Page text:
Mysteries of Mithras was a mystery religion practised in the Roman Empire (1st to 4th centuries CE), best attested in Rome and Ostia, Mauretania, Britain and in the provinces along the Rhine and Danube frontier.

Rituals and worship of Mysteries of Mithras:
Mysteries of Mithras was an initiatory order, passed from initiate to initiate, like the Eleusinian Mysteries. It was not based on a supernaturally-revealed body of scripture, and hence very little written documentary evidence survives. Soldiers and the lower nobility appeared to be the most plentiful followers of Mithraism. Until recently, women were generally thought to not have been allowed to join, but it has now been suggested that "women were involved with Mithraic groups in at least some locations of the empire." Recently revealed discrepancies such as these suggest that Mysteries of Mithras beliefs were (contra the older supposition) not internally consistent and monolithic, but rather, varied from location to location. No Mysteries of Mithras scripture or first-hand account of its highly secret rituals survives, with the possible exception of a liturgy recorded in a 4th century papyrus, thought to be an atypical representation of the cult at best. Current knowledge of the mysteries is almost entirely limited to what can be deduced from the iconography in the mithraea that have survived.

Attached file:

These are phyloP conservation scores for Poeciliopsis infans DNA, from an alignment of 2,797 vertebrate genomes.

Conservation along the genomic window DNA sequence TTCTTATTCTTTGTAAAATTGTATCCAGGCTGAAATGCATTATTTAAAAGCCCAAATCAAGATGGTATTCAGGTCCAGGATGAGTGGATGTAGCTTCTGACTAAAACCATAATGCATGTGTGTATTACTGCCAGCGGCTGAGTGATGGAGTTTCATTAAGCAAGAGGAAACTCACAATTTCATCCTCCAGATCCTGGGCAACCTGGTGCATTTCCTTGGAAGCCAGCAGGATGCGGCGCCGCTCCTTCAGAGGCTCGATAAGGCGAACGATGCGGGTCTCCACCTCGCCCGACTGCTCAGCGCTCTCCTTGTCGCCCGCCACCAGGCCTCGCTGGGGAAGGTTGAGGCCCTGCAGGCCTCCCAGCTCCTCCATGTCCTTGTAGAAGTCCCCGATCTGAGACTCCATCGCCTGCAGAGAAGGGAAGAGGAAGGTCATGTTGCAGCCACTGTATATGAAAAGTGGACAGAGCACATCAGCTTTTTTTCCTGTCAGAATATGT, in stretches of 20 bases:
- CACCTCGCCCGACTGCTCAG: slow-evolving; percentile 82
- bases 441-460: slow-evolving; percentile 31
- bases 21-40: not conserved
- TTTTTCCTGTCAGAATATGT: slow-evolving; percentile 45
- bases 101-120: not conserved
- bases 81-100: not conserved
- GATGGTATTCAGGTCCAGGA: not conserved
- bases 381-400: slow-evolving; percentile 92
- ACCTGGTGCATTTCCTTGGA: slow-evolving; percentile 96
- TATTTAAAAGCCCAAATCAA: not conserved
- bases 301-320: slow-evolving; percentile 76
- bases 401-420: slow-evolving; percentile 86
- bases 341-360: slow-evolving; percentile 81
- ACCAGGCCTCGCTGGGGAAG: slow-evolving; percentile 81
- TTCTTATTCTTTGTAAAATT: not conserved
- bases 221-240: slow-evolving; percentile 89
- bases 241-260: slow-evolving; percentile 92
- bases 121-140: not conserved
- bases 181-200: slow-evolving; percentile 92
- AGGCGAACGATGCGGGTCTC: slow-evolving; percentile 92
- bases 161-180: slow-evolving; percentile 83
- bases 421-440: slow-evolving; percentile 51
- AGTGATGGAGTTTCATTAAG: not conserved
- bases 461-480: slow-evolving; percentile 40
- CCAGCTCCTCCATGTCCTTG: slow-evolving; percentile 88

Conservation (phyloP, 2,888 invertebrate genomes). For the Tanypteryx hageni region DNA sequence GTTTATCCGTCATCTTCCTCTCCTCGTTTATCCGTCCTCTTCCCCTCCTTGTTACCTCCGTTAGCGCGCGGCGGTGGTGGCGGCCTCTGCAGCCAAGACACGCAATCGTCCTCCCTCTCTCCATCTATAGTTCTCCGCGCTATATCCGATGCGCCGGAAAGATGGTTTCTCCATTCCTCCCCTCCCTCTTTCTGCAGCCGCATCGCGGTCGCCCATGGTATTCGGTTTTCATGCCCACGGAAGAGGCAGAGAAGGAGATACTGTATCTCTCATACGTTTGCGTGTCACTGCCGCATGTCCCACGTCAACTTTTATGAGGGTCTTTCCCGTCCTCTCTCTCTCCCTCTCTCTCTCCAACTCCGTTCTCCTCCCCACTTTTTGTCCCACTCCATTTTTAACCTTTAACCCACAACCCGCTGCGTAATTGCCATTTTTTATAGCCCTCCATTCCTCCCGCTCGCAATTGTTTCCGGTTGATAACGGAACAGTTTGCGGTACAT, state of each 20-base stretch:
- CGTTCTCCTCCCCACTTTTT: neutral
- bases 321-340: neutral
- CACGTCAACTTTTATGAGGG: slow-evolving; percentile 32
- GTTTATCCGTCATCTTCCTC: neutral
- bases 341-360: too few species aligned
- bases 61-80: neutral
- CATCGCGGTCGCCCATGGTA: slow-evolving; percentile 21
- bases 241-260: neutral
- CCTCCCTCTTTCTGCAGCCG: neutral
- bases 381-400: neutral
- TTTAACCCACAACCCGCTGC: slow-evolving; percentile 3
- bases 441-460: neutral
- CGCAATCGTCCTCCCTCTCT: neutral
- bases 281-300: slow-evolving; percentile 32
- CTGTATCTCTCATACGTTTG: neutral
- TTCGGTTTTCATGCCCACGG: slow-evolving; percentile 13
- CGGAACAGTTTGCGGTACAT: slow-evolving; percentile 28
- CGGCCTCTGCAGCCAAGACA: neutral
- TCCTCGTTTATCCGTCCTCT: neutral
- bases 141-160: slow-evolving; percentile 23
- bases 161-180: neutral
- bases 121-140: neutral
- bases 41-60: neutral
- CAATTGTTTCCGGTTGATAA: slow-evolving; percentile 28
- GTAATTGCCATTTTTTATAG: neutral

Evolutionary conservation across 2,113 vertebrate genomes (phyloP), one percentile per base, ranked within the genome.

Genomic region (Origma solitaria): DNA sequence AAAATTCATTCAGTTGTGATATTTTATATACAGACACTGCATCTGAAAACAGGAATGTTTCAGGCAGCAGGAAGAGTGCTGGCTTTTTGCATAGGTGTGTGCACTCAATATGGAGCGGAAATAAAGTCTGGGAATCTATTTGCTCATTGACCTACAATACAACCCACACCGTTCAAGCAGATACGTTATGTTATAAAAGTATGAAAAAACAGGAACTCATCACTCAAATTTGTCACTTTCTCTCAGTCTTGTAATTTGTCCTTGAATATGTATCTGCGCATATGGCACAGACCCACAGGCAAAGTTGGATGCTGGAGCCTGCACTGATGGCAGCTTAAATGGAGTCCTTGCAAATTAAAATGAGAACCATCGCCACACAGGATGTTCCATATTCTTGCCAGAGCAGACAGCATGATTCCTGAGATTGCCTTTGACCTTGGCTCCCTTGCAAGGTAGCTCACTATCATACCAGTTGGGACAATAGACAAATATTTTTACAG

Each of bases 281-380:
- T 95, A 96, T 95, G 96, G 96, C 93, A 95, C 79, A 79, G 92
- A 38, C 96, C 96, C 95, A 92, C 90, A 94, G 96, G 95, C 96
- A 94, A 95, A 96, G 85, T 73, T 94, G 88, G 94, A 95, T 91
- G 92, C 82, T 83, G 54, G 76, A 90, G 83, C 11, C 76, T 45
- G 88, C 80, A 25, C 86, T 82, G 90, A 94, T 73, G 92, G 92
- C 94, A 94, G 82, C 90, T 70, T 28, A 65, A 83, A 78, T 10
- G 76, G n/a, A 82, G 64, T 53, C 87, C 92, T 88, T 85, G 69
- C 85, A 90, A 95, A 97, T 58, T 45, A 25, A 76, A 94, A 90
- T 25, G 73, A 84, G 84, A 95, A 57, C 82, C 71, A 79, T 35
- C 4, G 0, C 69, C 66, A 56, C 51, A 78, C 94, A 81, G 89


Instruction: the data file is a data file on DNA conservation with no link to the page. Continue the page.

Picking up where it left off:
The mithraeum of Mysteries of Mithras:
Religious practice was centered around the mithraeum (Latin, from Greek mithraion), either an adapted natural cave or cavern or an artificial building imitating a cavern. Mithraea were dark and windowless, even if they were not actually in a subterranean space or in a natural cave. When possible, the mithraeum was constructed within or below an existing building. The site of a mithraeum may also be identified by its separate entrance or vestibule, its "cave", called the spelaeum or spelunca, with raised benches along the side walls for the ritual meal, and its sanctuary at the far end, often in a recess, before which the pedestal-like altar stood. Many mithraea that follow this basic plan are scattered over much of the Empire's former area, particularly where the legions were stationed along the frontiers (such as Britain). Others may be recognized by their characteristic layout, even though converted as crypts beneath Christian churches. From the structure of the mithraea it is possible to surmise that worshippers would have gathered for a common meal along the reclining couches lining the walls. Most temples could hold only thirty or forty individuals. The mithraeum itself was arranged as an "image of the universe". It is noticed by some researchers that this movement, especially in the context of mithraic iconography (see below), seems to stem from the neoplatonic concept that the "running" of the sun from solstice to solstice is a parallel for the movement of the soul through the universe, from pre-existence, into the body, and then beyond the physical body into an afterlife.